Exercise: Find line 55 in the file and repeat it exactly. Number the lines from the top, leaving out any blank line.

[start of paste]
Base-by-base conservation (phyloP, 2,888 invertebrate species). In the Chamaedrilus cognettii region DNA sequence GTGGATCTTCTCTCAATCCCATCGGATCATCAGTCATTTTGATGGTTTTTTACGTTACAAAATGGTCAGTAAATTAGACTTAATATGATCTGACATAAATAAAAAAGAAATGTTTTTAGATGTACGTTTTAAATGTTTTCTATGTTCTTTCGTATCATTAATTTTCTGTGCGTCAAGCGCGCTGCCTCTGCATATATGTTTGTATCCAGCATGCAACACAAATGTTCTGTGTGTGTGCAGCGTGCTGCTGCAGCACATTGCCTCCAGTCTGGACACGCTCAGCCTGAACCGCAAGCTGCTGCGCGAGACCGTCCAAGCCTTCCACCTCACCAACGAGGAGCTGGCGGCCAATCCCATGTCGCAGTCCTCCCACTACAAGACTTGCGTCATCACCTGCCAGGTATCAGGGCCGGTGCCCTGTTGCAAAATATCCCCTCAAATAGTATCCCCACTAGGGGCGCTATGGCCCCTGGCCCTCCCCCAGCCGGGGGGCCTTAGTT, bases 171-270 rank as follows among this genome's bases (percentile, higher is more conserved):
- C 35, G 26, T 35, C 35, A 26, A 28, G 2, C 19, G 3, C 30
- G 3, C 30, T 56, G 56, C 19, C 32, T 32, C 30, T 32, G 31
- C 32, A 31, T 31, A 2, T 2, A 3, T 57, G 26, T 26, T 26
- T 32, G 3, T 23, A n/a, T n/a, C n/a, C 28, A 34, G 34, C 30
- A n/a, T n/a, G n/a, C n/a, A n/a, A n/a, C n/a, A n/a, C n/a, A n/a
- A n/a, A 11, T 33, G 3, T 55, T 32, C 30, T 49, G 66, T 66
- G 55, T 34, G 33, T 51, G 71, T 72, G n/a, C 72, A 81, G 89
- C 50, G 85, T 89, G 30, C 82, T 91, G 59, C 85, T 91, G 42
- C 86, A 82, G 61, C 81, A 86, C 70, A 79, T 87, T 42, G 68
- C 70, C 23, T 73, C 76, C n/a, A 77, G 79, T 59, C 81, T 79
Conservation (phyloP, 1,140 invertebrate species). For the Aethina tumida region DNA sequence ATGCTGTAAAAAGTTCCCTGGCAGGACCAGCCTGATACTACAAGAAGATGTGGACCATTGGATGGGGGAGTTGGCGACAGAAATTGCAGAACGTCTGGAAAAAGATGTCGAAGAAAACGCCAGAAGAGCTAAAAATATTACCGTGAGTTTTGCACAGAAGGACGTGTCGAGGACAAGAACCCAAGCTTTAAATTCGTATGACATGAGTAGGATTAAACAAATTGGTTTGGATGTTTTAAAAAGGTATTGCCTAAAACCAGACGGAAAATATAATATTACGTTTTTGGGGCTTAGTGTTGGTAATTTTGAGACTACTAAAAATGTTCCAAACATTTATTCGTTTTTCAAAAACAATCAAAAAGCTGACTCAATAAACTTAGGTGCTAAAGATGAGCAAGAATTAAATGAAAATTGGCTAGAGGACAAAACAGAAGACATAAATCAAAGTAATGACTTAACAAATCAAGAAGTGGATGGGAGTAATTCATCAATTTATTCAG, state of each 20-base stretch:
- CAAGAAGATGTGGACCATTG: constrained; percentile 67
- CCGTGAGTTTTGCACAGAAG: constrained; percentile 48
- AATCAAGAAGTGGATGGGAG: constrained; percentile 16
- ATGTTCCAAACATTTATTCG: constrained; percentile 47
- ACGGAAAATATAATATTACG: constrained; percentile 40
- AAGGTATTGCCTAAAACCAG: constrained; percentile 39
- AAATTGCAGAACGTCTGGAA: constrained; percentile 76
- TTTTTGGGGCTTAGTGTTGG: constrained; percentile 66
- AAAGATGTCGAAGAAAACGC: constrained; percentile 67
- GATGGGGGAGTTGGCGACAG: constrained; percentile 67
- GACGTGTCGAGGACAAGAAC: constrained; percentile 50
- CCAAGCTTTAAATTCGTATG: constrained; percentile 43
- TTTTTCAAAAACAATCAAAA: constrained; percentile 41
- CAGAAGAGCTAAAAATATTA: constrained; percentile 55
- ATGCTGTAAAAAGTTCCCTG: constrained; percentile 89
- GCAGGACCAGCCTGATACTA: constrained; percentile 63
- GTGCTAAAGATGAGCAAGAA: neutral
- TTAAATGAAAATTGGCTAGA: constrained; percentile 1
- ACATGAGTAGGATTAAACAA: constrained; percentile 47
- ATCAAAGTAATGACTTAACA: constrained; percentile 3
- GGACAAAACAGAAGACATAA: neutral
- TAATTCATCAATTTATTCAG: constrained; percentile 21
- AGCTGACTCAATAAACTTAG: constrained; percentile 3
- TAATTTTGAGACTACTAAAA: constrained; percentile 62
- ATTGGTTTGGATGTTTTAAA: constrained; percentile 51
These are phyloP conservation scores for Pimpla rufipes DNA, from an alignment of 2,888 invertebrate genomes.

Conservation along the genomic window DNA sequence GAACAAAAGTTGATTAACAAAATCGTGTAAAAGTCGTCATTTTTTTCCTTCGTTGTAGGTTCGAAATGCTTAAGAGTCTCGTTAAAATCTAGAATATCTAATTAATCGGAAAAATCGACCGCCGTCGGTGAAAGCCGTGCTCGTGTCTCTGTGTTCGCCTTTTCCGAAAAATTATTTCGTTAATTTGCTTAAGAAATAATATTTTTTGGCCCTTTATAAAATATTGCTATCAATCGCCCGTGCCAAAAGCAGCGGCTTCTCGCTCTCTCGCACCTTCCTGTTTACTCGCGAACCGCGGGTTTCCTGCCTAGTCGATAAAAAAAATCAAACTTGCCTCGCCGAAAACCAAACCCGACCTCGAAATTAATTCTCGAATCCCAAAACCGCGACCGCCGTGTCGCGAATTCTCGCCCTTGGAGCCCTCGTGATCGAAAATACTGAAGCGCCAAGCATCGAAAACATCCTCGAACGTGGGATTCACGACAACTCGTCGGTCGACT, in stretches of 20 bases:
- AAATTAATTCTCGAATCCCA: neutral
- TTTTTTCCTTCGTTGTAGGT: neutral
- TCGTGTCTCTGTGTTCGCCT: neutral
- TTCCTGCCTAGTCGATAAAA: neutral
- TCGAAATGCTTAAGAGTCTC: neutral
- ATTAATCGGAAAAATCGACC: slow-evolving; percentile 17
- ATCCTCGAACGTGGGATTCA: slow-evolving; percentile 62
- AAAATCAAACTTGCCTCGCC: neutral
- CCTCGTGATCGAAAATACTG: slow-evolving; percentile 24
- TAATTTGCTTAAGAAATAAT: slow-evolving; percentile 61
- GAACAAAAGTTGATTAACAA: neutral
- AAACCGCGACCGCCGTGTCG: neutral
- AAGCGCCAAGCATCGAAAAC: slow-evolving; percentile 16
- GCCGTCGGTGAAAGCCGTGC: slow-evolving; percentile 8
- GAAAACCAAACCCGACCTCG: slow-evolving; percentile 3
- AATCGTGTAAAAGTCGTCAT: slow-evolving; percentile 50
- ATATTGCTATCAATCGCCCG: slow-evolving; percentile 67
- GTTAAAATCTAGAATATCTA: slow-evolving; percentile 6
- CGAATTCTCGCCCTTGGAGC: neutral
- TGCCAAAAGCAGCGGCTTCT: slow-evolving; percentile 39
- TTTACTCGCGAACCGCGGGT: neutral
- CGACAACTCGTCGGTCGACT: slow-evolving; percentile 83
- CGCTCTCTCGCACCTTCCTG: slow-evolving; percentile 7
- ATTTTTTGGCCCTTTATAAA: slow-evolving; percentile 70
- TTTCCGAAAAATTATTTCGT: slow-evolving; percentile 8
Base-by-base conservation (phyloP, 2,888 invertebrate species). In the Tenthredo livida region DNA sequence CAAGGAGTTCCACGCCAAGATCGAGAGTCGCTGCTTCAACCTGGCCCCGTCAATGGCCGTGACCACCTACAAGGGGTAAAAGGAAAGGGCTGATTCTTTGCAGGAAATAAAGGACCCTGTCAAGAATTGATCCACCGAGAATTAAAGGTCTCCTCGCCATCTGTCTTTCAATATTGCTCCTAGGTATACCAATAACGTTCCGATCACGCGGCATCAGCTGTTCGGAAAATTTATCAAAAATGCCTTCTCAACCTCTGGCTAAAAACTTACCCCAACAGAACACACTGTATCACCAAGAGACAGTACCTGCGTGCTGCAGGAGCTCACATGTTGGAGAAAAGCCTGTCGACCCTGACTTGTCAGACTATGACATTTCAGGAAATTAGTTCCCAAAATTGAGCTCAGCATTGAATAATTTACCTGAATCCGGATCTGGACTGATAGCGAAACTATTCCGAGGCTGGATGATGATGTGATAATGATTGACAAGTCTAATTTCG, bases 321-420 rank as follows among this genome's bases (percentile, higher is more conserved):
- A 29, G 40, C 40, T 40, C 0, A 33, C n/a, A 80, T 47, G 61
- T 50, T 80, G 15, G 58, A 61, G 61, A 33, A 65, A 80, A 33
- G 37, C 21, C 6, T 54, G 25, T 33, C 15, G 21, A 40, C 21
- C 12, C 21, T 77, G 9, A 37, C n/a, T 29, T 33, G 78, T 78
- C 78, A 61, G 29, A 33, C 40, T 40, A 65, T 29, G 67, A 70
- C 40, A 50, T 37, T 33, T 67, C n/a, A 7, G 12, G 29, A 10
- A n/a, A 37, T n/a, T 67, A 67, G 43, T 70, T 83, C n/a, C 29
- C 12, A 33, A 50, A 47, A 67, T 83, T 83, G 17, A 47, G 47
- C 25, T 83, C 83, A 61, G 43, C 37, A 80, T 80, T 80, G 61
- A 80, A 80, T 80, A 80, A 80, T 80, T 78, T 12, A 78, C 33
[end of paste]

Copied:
- AATCGTGTAAAAGTCGTCAT: slow-evolving; percentile 50